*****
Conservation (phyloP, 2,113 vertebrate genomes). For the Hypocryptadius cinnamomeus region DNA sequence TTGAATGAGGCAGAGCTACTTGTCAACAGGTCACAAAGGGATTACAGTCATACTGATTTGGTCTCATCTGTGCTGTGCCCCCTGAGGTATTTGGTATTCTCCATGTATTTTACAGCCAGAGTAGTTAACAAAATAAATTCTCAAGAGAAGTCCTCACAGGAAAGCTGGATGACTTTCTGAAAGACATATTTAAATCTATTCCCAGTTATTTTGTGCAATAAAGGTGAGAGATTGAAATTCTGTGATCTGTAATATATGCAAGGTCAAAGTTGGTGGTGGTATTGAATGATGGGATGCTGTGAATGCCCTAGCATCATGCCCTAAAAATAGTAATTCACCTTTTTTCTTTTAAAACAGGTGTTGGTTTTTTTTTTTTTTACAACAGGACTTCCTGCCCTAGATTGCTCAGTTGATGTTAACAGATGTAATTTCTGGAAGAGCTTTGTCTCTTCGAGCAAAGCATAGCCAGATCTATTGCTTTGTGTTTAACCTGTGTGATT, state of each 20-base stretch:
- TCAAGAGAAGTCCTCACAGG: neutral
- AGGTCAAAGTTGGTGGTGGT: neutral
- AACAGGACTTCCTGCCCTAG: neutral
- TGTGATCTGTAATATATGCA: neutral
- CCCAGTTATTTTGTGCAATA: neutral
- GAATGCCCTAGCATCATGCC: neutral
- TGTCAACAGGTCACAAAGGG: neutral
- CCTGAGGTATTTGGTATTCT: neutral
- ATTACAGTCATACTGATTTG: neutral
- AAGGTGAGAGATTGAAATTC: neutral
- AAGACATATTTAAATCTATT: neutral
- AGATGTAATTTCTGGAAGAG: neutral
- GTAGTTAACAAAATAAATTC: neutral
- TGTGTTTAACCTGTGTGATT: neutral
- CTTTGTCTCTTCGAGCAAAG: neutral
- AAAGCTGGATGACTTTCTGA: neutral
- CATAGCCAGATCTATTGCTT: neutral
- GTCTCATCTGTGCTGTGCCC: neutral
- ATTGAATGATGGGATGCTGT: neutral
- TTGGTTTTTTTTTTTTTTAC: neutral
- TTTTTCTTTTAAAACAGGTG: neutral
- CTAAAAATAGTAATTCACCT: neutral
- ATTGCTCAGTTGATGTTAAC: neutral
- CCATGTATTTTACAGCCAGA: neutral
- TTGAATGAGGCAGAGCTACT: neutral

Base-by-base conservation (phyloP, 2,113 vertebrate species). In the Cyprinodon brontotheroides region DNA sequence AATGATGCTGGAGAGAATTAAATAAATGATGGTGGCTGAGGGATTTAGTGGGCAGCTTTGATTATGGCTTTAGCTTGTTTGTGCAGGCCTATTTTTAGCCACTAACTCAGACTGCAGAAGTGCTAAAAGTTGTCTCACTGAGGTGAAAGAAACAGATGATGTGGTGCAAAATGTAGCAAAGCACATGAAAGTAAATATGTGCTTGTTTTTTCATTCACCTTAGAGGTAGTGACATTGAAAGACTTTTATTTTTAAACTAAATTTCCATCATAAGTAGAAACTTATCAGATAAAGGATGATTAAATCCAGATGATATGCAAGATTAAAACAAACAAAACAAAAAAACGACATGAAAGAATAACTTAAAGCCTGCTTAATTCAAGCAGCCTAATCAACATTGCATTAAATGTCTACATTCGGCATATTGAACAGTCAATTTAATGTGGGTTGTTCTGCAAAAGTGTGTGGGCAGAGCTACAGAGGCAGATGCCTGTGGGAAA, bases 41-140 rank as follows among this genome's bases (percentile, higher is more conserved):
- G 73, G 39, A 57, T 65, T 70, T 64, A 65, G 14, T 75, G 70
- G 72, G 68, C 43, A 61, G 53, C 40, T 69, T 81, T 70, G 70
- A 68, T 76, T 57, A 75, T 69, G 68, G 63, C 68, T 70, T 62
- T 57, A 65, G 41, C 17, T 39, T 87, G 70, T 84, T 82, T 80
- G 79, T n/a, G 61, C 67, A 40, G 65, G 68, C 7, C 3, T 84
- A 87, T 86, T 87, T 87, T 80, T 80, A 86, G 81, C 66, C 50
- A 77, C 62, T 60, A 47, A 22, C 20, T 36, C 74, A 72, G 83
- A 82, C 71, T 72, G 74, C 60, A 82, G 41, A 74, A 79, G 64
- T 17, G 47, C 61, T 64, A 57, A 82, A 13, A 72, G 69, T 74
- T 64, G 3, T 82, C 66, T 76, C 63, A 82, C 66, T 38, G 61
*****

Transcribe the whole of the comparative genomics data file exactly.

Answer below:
Conservation (phyloP, 2,113 vertebrate genomes). For the Hypocryptadius cinnamomeus region DNA sequence TTGAATGAGGCAGAGCTACTTGTCAACAGGTCACAAAGGGATTACAGTCATACTGATTTGGTCTCATCTGTGCTGTGCCCCCTGAGGTATTTGGTATTCTCCATGTATTTTACAGCCAGAGTAGTTAACAAAATAAATTCTCAAGAGAAGTCCTCACAGGAAAGCTGGATGACTTTCTGAAAGACATATTTAAATCTATTCCCAGTTATTTTGTGCAATAAAGGTGAGAGATTGAAATTCTGTGATCTGTAATATATGCAAGGTCAAAGTTGGTGGTGGTATTGAATGATGGGATGCTGTGAATGCCCTAGCATCATGCCCTAAAAATAGTAATTCACCTTTTTTCTTTTAAAACAGGTGTTGGTTTTTTTTTTTTTTACAACAGGACTTCCTGCCCTAGATTGCTCAGTTGATGTTAACAGATGTAATTTCTGGAAGAGCTTTGTCTCTTCGAGCAAAGCATAGCCAGATCTATTGCTTTGTGTTTAACCTGTGTGATT, state of each 20-base stretch:
- TCAAGAGAAGTCCTCACAGG: neutral
- AGGTCAAAGTTGGTGGTGGT: neutral
- AACAGGACTTCCTGCCCTAG: neutral
- TGTGATCTGTAATATATGCA: neutral
- CCCAGTTATTTTGTGCAATA: neutral
- GAATGCCCTAGCATCATGCC: neutral
- TGTCAACAGGTCACAAAGGG: neutral
- CCTGAGGTATTTGGTATTCT: neutral
- ATTACAGTCATACTGATTTG: neutral
- AAGGTGAGAGATTGAAATTC: neutral
- AAGACATATTTAAATCTATT: neutral
- AGATGTAATTTCTGGAAGAG: neutral
- GTAGTTAACAAAATAAATTC: neutral
- TGTGTTTAACCTGTGTGATT: neutral
- CTTTGTCTCTTCGAGCAAAG: neutral
- AAAGCTGGATGACTTTCTGA: neutral
- CATAGCCAGATCTATTGCTT: neutral
- GTCTCATCTGTGCTGTGCCC: neutral
- ATTGAATGATGGGATGCTGT: neutral
- TTGGTTTTTTTTTTTTTTAC: neutral
- TTTTTCTTTTAAAACAGGTG: neutral
- CTAAAAATAGTAATTCACCT: neutral
- ATTGCTCAGTTGATGTTAAC: neutral
- CCATGTATTTTACAGCCAGA: neutral
- TTGAATGAGGCAGAGCTACT: neutral

Base-by-base conservation (phyloP, 2,113 vertebrate species). In the Cyprinodon brontotheroides region DNA sequence AATGATGCTGGAGAGAATTAAATAAATGATGGTGGCTGAGGGATTTAGTGGGCAGCTTTGATTATGGCTTTAGCTTGTTTGTGCAGGCCTATTTTTAGCCACTAACTCAGACTGCAGAAGTGCTAAAAGTTGTCTCACTGAGGTGAAAGAAACAGATGATGTGGTGCAAAATGTAGCAAAGCACATGAAAGTAAATATGTGCTTGTTTTTTCATTCACCTTAGAGGTAGTGACATTGAAAGACTTTTATTTTTAAACTAAATTTCCATCATAAGTAGAAACTTATCAGATAAAGGATGATTAAATCCAGATGATATGCAAGATTAAAACAAACAAAACAAAAAAACGACATGAAAGAATAACTTAAAGCCTGCTTAATTCAAGCAGCCTAATCAACATTGCATTAAATGTCTACATTCGGCATATTGAACAGTCAATTTAATGTGGGTTGTTCTGCAAAAGTGTGTGGGCAGAGCTACAGAGGCAGATGCCTGTGGGAAA, bases 41-140 rank as follows among this genome's bases (percentile, higher is more conserved):
- G 73, G 39, A 57, T 65, T 70, T 64, A 65, G 14, T 75, G 70
- G 72, G 68, C 43, A 61, G 53, C 40, T 69, T 81, T 70, G 70
- A 68, T 76, T 57, A 75, T 69, G 68, G 63, C 68, T 70, T 62
- T 57, A 65, G 41, C 17, T 39, T 87, G 70, T 84, T 82, T 80
- G 79, T n/a, G 61, C 67, A 40, G 65, G 68, C 7, C 3, T 84
- A 87, T 86, T 87, T 87, T 80, T 80, A 86, G 81, C 66, C 50
- A 77, C 62, T 60, A 47, A 22, C 20, T 36, C 74, A 72, G 83
- A 82, C 71, T 72, G 74, C 60, A 82, G 41, A 74, A 79, G 64
- T 17, G 47, C 61, T 64, A 57, A 82, A 13, A 72, G 69, T 74
- T 64, G 3, T 82, C 66, T 76, C 63, A 82, C 66, T 38, G 61